Current levels of Philippine domestic liquidity or M3 and bank lending may not cause much concern at this time, but an official of the International Monetary Fund (IMF) warned that authorities should watch out where these funds are going to prevent potential risks from endangering the economy.
M3, or the amount of cash and cash-equivalent securities circulating within the economy, expanded by 34.8 percent in March, while bank lending grew at its fastest pace during the month at 20 percent.
In an interview with reporters on Friday, IMF Resident Representative to the Philippines Shanaka Jayanath Peiris said M3 growth of above 30 percent is a statistical issue and should not be a concern, but the risk of a credit surge and rising asset prices remains.
“When there’s a lot of liquidity, there’s always the risk that it can leak out to credit growth or to certain sectors including asset prices,” he said.
According to the IMF official, accelerating credit growth is a key sign to watch for potential risks in the financial system.
“If there are signs emerging that it [liquidity]is really creating this kind of excessive credit growth and asset price growth, you probably need to do some action,” he said.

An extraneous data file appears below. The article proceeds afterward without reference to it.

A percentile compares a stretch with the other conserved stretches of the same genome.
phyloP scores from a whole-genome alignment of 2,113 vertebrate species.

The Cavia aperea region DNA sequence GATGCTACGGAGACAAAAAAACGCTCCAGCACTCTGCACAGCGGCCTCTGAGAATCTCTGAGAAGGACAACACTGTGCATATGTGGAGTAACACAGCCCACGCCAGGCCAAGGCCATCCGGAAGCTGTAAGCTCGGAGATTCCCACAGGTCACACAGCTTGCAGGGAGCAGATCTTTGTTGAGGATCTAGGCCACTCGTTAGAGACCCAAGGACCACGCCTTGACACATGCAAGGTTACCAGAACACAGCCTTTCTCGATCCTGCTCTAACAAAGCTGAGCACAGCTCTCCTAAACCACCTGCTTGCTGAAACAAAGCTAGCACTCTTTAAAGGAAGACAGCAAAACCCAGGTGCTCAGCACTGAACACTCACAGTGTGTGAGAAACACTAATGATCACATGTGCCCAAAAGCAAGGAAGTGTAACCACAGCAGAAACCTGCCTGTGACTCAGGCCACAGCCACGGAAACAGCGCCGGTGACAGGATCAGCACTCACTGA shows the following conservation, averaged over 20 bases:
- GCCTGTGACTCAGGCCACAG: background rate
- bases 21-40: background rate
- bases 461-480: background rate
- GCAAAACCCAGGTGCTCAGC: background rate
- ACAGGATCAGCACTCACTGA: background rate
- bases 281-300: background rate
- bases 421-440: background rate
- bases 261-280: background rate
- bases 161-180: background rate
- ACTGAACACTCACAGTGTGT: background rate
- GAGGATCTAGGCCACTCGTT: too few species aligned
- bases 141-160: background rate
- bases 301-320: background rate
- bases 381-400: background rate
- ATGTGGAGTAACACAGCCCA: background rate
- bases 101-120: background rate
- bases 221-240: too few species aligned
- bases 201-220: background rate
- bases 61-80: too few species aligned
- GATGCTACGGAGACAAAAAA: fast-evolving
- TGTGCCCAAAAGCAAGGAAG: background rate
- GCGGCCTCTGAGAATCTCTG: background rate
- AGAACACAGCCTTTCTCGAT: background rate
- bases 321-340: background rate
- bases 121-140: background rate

However, Peiris said that 20 percent growth in bank lending recorded in March is not “extremely worrisome” for a fast growing economy like the Philippines.
“Many countries in Asia has credit growth of 20 percent or at least had . . . so it’s not unusual. Credit growth-to-gross domestic product in the Philippines is quite low compared with other countries, so it’s somewhat catching up on financial deepening, which is also positive,” he said.
The IMF official said that the important thing to watch out for is where these loans are going, adding that the fact that credit is growing very strongly only to a few sectors is probably more worrying than its 20 percent growth.
“That’s more important to watch. So looking at credit growth, it’s a bit growing faster at construction and real estate. That is probably a more important thing to watch than the aggregate number itself,” he said.